Abstract: Human actions and social structures profoundly influence ecological dynamics, and vice-versa. These linked dynamics have profound implications for sustaining ecosystems and the livelihoods of people that depend on them. Yet, social science and ecology are rarely brought together, particularly on the coast. In this talk, I highlight some of the interdisciplinary efforts my research group and I have taken to link social and ecological research on the sustainable use and governance of coral reefs. First, I examine how successful different types of governance arrangements are at sustaining key ecosystem functions. Second, I examine key drivers of overexploitation, highlighting how proximity to markets profoundly shapes the condition of reef fisheries. Third, I describe the socioeconomic and institutional conditions that can lead to more successful outcomes for both people and ecosystems. Finally, I highlight how end-users (including coastal communities, governments, and intergovernmental organizations) have applied this interdisciplinary research.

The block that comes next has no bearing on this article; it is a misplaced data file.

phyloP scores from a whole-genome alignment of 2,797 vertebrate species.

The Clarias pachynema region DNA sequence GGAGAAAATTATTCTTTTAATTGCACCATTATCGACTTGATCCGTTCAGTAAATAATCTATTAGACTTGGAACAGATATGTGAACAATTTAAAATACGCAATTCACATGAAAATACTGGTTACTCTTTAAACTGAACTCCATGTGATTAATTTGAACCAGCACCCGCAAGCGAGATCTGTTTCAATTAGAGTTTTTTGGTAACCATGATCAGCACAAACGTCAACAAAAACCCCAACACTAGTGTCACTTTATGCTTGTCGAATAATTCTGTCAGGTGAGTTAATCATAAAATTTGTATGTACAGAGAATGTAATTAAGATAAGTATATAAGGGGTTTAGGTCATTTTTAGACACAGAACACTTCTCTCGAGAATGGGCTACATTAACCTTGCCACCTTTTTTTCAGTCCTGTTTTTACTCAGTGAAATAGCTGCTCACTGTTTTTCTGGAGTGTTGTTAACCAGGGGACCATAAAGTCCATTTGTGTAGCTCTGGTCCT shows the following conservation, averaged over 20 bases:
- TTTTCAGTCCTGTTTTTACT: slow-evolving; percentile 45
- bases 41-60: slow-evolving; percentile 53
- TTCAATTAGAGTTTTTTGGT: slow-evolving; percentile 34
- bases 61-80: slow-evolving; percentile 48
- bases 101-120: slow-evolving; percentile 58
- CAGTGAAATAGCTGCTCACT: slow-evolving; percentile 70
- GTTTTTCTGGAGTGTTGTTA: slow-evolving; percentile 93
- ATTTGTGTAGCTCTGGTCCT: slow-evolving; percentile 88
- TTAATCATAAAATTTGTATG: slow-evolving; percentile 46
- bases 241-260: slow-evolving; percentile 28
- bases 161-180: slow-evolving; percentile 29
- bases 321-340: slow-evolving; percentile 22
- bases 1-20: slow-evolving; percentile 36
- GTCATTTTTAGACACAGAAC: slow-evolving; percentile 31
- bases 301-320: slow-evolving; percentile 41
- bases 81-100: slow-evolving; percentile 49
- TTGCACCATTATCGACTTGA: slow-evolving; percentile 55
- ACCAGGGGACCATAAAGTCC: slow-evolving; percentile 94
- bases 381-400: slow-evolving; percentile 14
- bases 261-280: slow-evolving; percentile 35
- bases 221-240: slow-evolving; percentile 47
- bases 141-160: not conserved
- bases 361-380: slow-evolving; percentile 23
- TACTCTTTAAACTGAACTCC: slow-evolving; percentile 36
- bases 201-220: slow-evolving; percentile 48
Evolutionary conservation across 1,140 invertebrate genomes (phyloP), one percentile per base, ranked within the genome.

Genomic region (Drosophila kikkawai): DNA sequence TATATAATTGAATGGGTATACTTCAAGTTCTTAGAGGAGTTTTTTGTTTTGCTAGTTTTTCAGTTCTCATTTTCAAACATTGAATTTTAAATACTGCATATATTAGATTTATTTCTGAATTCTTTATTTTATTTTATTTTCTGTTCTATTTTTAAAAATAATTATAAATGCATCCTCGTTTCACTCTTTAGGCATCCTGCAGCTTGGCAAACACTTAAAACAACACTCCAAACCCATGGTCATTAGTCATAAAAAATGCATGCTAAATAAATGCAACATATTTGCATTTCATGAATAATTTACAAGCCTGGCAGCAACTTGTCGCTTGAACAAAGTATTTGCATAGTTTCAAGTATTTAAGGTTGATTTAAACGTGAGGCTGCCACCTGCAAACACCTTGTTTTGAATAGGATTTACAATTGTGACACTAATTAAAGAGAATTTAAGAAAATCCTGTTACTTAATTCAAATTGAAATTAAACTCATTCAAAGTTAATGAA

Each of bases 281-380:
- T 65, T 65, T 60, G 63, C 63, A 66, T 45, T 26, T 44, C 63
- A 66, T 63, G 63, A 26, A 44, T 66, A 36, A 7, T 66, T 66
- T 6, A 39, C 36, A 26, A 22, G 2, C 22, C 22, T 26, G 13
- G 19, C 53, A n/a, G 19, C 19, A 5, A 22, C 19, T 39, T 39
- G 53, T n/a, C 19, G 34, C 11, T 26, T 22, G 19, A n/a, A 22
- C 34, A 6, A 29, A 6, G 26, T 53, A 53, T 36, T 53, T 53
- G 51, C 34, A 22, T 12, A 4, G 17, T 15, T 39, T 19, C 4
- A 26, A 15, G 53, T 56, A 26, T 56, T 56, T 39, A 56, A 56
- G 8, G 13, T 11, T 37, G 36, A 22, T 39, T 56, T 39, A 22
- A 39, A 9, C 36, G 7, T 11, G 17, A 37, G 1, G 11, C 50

Biography: Prof. Cinner’s research explores how social, economic, and cultural factors influence the ways in which people use, perceive, and govern natural resources, with a particular emphasis on using applied social science to inform coral reef management. His background is in human geography and he often works closely with ecologists to uncover complex linkages between social and ecological systems. He has worked on human dimensions of resource management in Jamaica, Mexico, Papua New Guinea, Kenya, Madagascar, Tanzania, Mauritius, Seychelles, Indonesia, Mozambique, and the USA. Prof. Cinner holds a prestigious Australian Research Fellowship from the Australian Research Council.